David Pretty on the prospect of a 30,000-unit-a-year UK housebuilder

The current round of consolidation in housebuilding brings the prospect of huge companies operating on a scale never before seen in this country. For some time, it’s had me thinking about just how big a company can grow in a decentralised industry without encountering diseconomies of scale.

Currently we have two giants – Persimmon and Barratt – that have proven track records in managing growth, and which clearly have the capability of building more than 20,000 homes a year. A merged Wimpey and Taylor Woodrow should be able to do the same. In theory, of course, there’s no reason why a British housebuilder couldn’t produce 30,000 or more homes a year. While it would hold a dominant position in the industry, it would still represent less than 20% of the UK market, so there should be no competition issues. And it has been done elsewhere: in the US, there are three companies that have built more than 30,000 units a year. There, however, the market is much bigger, the land and planning difficulties smaller, and the building techniques different.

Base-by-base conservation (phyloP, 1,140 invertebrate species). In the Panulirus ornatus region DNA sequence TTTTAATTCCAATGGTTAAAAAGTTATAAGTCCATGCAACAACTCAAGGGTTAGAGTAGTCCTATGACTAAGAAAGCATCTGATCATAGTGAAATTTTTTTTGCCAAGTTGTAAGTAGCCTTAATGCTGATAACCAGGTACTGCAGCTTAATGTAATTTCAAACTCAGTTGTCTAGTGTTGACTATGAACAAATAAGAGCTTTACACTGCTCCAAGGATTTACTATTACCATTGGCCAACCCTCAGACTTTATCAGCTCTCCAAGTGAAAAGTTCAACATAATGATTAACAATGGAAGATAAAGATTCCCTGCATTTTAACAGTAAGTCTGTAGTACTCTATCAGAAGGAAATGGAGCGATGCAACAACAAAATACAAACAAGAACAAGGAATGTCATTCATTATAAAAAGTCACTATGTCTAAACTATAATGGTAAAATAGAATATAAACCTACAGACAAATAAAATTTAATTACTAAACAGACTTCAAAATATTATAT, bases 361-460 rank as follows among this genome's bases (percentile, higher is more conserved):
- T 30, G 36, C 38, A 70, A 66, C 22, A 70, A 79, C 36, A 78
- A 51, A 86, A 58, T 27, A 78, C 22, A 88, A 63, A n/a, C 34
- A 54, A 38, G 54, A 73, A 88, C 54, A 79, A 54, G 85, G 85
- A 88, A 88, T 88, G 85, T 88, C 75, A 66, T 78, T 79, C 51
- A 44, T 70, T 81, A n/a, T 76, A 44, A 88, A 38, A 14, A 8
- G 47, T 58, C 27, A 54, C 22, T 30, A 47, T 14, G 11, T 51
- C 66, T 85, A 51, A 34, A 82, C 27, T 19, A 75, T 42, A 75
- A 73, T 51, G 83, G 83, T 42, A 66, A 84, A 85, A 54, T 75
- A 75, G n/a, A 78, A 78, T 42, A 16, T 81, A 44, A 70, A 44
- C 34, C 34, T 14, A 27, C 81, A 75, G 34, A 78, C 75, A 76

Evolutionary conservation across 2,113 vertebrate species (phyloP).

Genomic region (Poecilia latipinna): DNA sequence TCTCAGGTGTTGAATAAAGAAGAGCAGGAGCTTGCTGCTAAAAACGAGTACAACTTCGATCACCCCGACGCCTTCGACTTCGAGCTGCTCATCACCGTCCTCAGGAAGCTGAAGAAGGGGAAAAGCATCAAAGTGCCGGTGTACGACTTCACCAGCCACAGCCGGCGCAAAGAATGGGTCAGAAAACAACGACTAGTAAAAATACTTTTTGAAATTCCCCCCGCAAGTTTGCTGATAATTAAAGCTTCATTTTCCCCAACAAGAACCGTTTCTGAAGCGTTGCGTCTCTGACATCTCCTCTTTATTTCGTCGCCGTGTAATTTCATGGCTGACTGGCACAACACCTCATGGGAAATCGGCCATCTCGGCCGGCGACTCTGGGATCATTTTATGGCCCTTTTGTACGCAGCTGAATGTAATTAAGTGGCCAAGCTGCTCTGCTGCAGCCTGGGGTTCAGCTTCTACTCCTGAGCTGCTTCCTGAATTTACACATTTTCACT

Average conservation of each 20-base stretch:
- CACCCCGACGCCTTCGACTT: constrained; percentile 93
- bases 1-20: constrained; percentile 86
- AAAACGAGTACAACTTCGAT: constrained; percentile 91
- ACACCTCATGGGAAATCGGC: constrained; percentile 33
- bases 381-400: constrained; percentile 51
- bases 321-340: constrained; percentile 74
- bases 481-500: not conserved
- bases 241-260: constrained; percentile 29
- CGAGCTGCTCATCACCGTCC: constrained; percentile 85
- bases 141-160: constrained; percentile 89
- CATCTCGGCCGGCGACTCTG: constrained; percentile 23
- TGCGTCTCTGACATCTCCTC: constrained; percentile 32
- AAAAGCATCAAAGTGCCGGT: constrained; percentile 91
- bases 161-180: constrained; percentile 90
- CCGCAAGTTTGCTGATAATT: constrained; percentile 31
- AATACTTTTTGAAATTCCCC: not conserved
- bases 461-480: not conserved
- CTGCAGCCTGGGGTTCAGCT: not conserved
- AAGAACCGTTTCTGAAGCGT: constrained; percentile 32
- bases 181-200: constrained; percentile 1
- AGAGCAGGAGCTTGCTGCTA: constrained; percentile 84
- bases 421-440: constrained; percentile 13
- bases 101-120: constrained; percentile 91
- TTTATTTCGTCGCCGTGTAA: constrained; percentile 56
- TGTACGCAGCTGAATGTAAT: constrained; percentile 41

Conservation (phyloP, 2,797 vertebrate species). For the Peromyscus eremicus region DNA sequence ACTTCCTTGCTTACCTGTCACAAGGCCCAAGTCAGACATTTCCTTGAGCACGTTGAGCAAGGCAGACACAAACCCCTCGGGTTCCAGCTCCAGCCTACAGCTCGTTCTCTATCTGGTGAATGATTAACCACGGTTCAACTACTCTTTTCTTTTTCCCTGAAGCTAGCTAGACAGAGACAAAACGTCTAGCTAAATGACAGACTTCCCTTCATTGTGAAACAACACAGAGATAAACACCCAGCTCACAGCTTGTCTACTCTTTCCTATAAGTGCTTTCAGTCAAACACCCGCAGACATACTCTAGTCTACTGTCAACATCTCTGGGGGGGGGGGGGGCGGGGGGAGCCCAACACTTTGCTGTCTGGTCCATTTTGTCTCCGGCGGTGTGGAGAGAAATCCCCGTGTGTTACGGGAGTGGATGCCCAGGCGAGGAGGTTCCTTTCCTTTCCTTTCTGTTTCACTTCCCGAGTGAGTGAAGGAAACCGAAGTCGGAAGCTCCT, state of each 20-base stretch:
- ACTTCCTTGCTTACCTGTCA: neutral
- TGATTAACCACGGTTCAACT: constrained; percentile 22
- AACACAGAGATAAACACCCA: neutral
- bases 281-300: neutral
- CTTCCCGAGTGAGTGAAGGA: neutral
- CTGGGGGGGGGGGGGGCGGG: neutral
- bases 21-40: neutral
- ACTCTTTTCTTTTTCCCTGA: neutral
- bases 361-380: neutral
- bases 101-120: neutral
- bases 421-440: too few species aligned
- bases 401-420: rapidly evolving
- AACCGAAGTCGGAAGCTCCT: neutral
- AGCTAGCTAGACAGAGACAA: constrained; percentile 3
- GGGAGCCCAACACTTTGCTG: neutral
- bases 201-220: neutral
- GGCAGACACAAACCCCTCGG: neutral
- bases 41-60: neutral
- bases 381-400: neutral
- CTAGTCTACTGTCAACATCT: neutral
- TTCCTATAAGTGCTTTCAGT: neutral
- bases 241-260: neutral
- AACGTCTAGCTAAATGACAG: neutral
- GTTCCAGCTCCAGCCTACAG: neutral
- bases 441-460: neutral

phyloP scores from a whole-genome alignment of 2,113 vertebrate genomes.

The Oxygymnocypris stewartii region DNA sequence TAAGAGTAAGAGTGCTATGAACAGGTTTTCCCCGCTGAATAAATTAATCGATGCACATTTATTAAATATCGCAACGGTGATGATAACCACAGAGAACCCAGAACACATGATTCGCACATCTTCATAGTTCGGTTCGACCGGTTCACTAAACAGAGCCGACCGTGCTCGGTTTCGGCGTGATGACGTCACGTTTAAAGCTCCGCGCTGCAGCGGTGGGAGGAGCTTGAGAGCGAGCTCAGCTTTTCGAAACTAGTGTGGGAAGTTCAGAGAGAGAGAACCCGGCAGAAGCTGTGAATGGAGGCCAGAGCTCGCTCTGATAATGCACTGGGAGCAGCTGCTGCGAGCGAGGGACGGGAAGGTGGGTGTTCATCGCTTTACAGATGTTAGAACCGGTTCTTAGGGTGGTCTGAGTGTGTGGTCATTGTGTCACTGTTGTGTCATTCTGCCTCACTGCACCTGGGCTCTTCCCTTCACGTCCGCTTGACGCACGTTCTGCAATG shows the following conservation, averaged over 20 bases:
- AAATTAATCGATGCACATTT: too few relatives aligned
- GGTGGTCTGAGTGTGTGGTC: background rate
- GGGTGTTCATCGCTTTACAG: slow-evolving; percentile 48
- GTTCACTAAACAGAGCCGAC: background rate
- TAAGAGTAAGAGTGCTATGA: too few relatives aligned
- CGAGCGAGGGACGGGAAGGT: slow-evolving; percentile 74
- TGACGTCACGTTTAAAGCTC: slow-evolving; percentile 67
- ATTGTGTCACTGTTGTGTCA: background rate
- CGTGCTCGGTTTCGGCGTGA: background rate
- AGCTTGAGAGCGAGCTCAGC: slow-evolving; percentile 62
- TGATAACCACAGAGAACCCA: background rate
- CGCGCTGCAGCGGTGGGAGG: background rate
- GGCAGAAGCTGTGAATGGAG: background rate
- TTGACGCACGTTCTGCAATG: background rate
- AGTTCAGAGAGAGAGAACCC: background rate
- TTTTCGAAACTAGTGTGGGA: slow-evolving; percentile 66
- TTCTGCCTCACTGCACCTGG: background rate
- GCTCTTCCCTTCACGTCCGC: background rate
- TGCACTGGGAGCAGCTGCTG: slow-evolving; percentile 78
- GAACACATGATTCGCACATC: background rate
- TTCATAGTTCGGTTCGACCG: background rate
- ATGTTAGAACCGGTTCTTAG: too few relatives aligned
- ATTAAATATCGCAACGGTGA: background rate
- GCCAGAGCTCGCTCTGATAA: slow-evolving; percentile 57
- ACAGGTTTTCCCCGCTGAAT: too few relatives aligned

In Britain, these waters are as yet uncharted. No company here has yet built more than 16,500 homes a year. Currently, typical production per site in Britain is about 35 unit completions a year. So 30,000 a year would need 860 outlets across the country. Under the existing model, volume housebuilders deliver their product through decentralised local subsidiaries. Even if every subsidiary managed 600 units a year – possible but most unlikely, in my experience – this leviathan would still need a whopping 50 divisions run by 50 different teams – potentially, a structural and management nightmare.

For the future, the biggest constraint on production for the biggest companies is not going to be the supply of land or financial firepower or even planning, but the ability of management to handle the sheer scale of the business while keeping profitability and quality intact.

So where do we go? Do we change the model and increase each subsidiary’s optimum production target to, say, 1,000 units a year, thus trying to maintain national coverage with only 30 subsidiaries? It’s one route, although attempts to do this have not been successful so far. I suspect we might also see a real trend towards “horizontal expansion” – movement into related sectors requiring less decentralisation, such as commercial, leisure, and retail and property management. I can also see some forsaking the pursuit of growing volumes and profits to concentrate instead on cashflow, rather like Berkeley, where the concept seems to be paying off for both shareholders and management. What I don’t yet foresee is a 30,000-units-a-year British housebuilder.